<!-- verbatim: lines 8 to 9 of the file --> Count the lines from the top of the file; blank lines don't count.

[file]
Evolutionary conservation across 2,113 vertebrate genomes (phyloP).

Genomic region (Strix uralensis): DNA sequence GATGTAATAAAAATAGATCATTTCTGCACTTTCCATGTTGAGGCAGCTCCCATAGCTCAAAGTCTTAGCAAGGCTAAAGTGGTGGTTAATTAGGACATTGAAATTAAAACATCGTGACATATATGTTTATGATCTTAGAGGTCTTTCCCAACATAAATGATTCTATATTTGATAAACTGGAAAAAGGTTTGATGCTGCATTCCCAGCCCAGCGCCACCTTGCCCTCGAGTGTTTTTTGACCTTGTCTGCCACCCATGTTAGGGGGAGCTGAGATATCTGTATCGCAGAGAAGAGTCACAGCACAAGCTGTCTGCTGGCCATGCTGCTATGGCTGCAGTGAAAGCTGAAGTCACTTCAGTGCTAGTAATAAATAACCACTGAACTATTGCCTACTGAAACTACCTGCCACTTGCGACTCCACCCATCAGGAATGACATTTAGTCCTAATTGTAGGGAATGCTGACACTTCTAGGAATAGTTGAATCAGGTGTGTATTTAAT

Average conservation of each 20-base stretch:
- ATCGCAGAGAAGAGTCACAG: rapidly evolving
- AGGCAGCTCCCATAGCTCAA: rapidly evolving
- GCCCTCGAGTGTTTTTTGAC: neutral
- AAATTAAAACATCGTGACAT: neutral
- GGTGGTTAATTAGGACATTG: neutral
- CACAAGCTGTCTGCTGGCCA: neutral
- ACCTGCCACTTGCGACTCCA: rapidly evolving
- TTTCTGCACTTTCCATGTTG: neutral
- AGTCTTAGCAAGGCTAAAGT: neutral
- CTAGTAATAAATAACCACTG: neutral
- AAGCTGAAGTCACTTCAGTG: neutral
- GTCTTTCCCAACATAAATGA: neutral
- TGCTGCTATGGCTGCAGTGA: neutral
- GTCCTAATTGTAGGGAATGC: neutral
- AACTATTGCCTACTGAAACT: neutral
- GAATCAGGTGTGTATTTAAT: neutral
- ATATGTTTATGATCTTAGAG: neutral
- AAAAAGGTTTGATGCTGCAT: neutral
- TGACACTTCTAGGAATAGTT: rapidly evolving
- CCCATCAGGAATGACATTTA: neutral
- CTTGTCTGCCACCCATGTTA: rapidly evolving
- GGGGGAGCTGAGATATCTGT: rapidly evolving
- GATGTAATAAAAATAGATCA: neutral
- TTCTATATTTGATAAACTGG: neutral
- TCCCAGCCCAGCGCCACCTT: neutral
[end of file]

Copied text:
- GGTGGTTAATTAGGACATTG: neutral
- CACAAGCTGTCTGCTGGCCA: neutral